Style Don'ts

Too many styles and boxes on this page

August 27, 2010
With very few exceptions, this style is meant to be a heading style only, not for text.

Environmental studies major Pat Dunn ’12 left for Tanzania on Aug. 25 to study wildlife conservation and political ecology on a School for International Training program run by the Institute for World Learning. He is part of a group of approximately 20 U.S. students who will travel as a unit, reading,

Hamilton Begins Its 199th Year

By Holly Foster 315-859-4068

August 27, 2010
Too much text in caps; caps should be used for short heads or a few words, such as the August 27 date preceding this paragraph. Beginning on August 13 when first-year students arrived for Adirondack Adventure and the Urban Service Experience pre-orientation activities, the Hill has come to life, as Hamilton begins its 199th year. Move-in day, Hamilton Serves and Convocation were among highlights of opening week, pictured here.

Do Not Center-Align Headlines or Text

To maintain site-wide consistency, text should be left-aligned. Information about events should not match a printed invitation in which text may be center-aligned.

When you want to link to another web page or website, do not use the words click here. Instead, link the name of the site or page, or add a bulleted list at the end of the paragraph.

“[Besides her relationship with Voltaire,] du Châtelet is mostly known today

Use wider modules for lots of text; narrow, long columns are difficult to read. … for her contributions to science; in particular, her translation of Newton's Principia Mathematica was the first ever into French and is still widely used today,” Nisita said. But not only was du Châtelet a mathemetician and physicist, she was a philosopher as well; Nisita is focusing her research most heavily on du Châtelet’s Discours sur le bonheur (Discourse on Happiness) as well as the brief introduction she wrote accompanying her translation of English satirist Bernard Mandeville’s Fable of the Bees. While the subject matter of her book Discours sur le bonheur was hardly uncommon fodder for the time, du Châtelet includes a subtle current of feminism in much of her work. “I believe that while the Discours and the introduction to the Fable of the Bees are not blatantly feminist, they are an attempt to reclaim vices traditionally associated with women, whether by way of literal, contemporary stereotypes or ancient archetypes like Eve and Pandora,” Nisita explained. The reconciliation of “vices” that women stereotypically display, such as excessive spending, pleasure seeking, oversensitivity and passion, with the potential for a happy life spoke volumes to Nisita. Du Châtelet countered a Christian, patriarchal view of happiness by saying that women can be happy just as they are and Nisita shows that this message makes du Châtelet a feminist, if an inadvertent one.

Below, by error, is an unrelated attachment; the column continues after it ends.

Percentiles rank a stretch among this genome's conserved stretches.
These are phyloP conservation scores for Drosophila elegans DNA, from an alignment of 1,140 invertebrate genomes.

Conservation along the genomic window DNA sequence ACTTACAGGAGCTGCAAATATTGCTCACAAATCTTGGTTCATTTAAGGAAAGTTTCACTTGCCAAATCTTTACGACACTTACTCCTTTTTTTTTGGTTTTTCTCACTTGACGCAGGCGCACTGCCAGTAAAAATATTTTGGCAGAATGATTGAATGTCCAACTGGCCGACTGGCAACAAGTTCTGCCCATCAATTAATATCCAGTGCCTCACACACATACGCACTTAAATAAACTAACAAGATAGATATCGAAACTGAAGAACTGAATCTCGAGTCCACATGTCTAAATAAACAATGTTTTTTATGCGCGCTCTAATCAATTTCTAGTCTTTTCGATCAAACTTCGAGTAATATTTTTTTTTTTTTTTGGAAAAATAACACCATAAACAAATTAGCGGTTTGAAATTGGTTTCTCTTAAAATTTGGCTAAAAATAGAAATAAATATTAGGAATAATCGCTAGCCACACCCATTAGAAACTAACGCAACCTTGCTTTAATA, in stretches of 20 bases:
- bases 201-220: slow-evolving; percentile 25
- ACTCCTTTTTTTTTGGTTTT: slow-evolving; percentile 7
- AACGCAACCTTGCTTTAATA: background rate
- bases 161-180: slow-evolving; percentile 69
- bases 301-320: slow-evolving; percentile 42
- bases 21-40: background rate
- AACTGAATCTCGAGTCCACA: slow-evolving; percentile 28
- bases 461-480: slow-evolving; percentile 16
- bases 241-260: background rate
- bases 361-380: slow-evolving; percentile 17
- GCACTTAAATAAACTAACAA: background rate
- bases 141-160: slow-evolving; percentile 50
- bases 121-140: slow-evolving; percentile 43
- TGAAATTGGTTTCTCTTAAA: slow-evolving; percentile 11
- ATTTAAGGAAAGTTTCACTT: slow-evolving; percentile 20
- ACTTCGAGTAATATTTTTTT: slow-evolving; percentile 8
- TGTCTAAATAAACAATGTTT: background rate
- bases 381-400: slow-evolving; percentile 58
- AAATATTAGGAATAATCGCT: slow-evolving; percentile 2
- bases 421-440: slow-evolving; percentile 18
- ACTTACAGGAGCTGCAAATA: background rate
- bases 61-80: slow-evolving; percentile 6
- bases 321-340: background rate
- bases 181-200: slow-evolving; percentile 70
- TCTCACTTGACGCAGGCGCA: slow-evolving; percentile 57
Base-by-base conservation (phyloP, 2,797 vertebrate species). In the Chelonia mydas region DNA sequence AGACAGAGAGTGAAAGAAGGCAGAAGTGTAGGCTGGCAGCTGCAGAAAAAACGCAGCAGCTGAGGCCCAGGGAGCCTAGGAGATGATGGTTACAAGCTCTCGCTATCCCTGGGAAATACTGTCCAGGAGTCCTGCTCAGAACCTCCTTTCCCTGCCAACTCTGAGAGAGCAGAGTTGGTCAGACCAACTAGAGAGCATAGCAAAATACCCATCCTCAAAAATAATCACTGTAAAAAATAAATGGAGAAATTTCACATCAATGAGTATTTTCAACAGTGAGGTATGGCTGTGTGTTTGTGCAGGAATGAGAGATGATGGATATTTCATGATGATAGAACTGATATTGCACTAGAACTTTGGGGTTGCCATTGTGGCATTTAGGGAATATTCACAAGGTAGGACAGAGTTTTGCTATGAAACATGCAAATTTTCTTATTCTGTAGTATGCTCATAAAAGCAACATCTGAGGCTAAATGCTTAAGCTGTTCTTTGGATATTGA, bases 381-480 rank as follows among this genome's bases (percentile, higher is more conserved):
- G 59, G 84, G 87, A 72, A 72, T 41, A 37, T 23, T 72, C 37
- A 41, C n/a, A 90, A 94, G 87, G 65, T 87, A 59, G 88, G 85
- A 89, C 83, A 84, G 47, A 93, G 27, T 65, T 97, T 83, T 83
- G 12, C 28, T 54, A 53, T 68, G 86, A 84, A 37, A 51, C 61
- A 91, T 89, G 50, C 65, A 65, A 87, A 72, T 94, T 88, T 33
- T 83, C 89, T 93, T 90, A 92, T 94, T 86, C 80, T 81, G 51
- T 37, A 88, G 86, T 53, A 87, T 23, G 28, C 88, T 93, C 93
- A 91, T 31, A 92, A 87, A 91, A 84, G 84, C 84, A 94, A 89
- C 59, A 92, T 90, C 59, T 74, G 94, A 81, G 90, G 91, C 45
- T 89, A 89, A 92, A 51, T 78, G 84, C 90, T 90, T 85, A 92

Giving everything emphasis will ultimately give emphasis to nothing

By Alexandra Ossola '10

Contact: Holly Foster 315-859-4068

August 26, 2010
To modern-day feminists, the canon of authors and thinkers who contributed to the movement are well known and oft-repeated; Woolf, Gilbert and Gubar and de Beauvoir are a few. But Lexi Nisita ’12, in conjunction with an Emerson grant, is seeking to add one more name to this list: Emilie du Châtelet, a philosopher better known as Voltaire’s longtime companion.
Nisita first heard of the Marquise Emile du Châtelet in her Art of Translation class taught by Burgess Professor of French Roberta Krueger, who is now advising Nisita on her project. Du Châtelet was a French aristocrat who lived during the first half of the 18th century, coinciding with the Enlightenment in France. But as Nisita tried to delve deeper into du Châtelet’s life and writing, she was disappointed to find that most of the literature about her focused on her relationship with the poet Voltaire and did not give her the credit she deserved. Du Châtelet is even less well known in the United States; her works were first translated into English in 2006.

August 26, 2010
Styles that are shown in the menu as upper and lower case should only be used in that way, DO NOT PUT WORDS IN ALL CAPS -- PICK A STYLE THAT IS ALL CAPS FOR THAT USE. (When the content dictates that a single word or two in running text be capitalized FOR emphasis, that is okay. Several prints by William R. Kenan Professor of Art Bruce Muirhead and Professor of Art William Salzillo have been selected for juried, national exhibitions in Annapolis, Cincinnati and Hawaii.

Muirhead’s “Wind Storm”

All caps used appropriately in the head above -- a short headline; all caps for multiple lines or for paragraphs of text is very difficult to read.

Bold Italics can be difficult to read on the Web - either use a different style or just use bold.
i.e. “Art at the X,” a juried exhibition opening on Aug. 27 at the Xavier University Art Gallery)
-- but avoid use of bold italic text.

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